Dominican Monastery

Surrounded by the city walls

Dominican Monastery

The Dominican Monastery acquired its present day form in the 14th century perfectly fitting into the city walls as a part of the defence complex. Due to the extremely sensitive strategic location which the Dominicans had chosen for their home, the construction of the monastery complex - that commenced in 1228 - was unreservedly supported by the Dubrovnik authorities. Various elements of the Romanesque, Baroque, Gothic and Renaissance styles combine here in perfect harmony. St Dominics Church is one of the most representative Gothic buildings on the East Adriatic.

The monastery complex received its final form in the 15th century, when it was completed with a sacristy, capitulary hall and cloister. The outstandingly beautiful cloister was constructed by local builders such as Utišenović, Grubačević and Radmanović, after the design of the Florentine master Masso di Bartolomeo.

The luxuriously ornamented atrium is an ideal natural stage for poetry recitals, which the residents and guests of Dubrovnik could experience while listening to Michael York who recited Shakespeares verses leaning on the stone crown of the monastery water-well.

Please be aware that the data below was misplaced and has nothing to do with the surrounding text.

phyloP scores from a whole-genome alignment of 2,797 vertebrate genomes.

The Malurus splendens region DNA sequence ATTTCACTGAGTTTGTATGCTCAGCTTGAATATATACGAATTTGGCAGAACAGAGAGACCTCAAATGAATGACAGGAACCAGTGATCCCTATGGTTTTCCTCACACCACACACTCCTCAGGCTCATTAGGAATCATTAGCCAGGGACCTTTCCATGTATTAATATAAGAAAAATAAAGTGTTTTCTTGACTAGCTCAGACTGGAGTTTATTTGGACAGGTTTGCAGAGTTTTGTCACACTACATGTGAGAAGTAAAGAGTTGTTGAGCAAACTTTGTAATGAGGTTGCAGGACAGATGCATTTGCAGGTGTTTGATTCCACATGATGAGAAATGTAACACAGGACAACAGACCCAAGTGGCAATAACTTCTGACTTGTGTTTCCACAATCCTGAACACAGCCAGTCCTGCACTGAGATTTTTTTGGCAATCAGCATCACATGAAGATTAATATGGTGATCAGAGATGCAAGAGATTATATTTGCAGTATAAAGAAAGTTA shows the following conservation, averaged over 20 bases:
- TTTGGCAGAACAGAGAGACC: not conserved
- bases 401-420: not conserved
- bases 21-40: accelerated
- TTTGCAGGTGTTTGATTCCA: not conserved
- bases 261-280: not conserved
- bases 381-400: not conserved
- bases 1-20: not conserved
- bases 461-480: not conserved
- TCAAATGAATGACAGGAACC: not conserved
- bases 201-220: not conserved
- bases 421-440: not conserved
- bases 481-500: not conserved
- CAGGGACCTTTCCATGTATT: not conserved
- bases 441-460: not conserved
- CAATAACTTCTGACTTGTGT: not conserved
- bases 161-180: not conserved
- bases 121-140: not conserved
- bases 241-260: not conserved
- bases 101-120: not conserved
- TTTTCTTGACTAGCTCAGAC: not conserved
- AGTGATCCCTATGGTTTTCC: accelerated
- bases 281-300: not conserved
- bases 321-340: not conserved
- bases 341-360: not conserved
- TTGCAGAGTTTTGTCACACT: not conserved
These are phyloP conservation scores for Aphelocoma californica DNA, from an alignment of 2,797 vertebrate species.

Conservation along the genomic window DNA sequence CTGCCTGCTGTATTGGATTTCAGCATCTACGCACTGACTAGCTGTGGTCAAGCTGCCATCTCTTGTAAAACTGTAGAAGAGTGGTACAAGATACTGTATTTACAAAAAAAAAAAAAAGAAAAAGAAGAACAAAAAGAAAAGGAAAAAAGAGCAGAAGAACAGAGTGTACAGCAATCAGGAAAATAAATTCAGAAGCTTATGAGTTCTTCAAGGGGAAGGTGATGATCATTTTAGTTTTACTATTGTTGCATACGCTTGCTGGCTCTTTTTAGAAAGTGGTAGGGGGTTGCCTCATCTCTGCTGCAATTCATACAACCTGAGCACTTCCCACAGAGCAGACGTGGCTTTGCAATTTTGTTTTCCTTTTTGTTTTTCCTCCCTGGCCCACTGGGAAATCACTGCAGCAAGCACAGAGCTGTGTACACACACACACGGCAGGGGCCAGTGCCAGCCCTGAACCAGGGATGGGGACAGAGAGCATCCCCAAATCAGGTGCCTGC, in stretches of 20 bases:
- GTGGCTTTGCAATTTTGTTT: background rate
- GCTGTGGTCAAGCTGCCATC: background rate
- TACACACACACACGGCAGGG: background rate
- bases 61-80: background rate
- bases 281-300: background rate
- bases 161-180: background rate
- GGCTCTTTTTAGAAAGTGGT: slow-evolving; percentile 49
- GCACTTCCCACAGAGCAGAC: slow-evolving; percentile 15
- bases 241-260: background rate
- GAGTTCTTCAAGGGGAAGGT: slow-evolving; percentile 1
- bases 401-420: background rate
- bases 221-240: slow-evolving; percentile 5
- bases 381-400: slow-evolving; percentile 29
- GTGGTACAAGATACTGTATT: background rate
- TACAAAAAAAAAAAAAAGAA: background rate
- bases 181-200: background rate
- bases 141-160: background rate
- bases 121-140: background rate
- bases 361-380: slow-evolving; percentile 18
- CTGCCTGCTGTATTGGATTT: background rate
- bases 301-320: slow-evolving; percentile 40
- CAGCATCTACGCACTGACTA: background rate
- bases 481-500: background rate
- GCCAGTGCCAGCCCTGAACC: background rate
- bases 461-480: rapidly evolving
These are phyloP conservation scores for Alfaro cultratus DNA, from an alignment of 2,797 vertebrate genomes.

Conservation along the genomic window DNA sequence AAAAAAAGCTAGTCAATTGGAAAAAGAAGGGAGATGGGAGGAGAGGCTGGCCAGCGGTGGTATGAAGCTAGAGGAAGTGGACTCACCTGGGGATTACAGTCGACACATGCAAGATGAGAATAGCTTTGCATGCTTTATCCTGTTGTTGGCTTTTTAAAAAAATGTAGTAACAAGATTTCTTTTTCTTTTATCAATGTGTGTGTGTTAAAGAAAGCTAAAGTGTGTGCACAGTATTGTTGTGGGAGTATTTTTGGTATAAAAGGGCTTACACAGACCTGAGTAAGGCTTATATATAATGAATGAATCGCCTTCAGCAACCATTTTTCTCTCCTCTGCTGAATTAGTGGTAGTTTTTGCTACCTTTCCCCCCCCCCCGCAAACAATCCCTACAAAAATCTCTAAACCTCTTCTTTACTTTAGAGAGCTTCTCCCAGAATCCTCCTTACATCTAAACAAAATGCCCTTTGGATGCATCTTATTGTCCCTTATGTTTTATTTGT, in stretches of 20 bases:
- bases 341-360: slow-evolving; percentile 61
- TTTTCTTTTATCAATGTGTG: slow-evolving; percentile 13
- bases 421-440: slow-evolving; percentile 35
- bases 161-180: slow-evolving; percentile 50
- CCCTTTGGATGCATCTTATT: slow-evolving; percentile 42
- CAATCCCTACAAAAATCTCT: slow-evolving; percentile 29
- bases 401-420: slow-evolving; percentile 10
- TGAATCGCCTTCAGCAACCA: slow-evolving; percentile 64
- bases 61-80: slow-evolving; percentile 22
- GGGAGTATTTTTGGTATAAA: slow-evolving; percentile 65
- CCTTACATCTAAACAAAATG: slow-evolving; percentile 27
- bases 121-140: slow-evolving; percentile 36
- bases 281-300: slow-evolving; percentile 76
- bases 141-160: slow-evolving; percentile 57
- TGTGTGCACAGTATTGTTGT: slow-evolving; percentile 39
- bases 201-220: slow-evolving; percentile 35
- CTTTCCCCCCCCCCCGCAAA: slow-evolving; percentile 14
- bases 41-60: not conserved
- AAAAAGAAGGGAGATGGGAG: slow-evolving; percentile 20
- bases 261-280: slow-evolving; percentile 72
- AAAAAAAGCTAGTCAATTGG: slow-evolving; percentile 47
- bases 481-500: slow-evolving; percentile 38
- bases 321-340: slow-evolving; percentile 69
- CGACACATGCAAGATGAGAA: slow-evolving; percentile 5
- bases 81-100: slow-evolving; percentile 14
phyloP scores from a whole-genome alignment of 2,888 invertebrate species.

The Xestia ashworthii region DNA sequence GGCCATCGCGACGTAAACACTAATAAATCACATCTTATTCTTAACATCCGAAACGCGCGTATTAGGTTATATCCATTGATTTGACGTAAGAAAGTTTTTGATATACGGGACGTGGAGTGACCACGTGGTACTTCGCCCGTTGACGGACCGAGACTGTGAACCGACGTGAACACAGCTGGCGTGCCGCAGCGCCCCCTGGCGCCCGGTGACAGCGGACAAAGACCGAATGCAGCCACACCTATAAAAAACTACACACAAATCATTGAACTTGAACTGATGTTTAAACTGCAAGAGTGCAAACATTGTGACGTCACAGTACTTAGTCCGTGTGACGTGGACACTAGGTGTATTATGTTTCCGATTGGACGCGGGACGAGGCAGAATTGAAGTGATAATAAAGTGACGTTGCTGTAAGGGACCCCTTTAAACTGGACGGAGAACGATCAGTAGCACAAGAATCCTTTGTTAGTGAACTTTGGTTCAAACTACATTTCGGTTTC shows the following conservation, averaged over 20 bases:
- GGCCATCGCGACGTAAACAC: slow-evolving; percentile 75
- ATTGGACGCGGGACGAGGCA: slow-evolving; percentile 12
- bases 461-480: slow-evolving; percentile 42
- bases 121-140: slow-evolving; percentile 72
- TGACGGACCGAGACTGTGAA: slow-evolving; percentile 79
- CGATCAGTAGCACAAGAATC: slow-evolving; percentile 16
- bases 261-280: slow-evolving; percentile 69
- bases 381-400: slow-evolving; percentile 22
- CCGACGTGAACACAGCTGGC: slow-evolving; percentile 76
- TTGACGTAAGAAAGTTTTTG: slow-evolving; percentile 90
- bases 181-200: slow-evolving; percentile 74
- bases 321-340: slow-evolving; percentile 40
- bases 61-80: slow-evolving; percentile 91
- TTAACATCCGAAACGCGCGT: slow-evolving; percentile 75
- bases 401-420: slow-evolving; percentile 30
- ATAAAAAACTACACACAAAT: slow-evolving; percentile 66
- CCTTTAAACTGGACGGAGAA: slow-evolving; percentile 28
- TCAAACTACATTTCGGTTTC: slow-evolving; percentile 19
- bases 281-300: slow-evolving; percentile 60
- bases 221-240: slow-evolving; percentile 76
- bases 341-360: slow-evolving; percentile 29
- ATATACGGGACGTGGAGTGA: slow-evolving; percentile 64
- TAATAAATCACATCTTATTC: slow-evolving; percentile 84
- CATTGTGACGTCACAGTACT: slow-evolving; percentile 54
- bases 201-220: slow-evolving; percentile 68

The famous Dubrovnik builder Paskoje Miličević took part in the construction of the monastery sacristy. In token of gratitude, his name was carved on the wall of the church, in which he was later buried along with other meritorious residents of Dubrovnik.

The Dominican Monastery houses the highly valued works belonging to the Dubrovnik 15th and 16th century school of painting, including the poliptych by Lovro Dobričević, the triptych by Mihajlo Hamzić, the works by Nikola Božidarević, the 20th century altar piece The Miracle of St Dominic by the great painter of Cavtat Vlaho Bukovac, and the paintings by the contemporary Dubrovnik painter Ivo Dulčić. The breathtaking works by foreign masters include the large 14th century Crucifix by Paolo Veneziano and the altar piece St Mary Magdalene painted by Titian and his assistants in 1550.

This astonishing architectural and artistic complex - the entire beauty of which can be seen from the city walls - also includes a rich library with more than 220 highly valued incunabula and finely ornamented manuscripts and documents.

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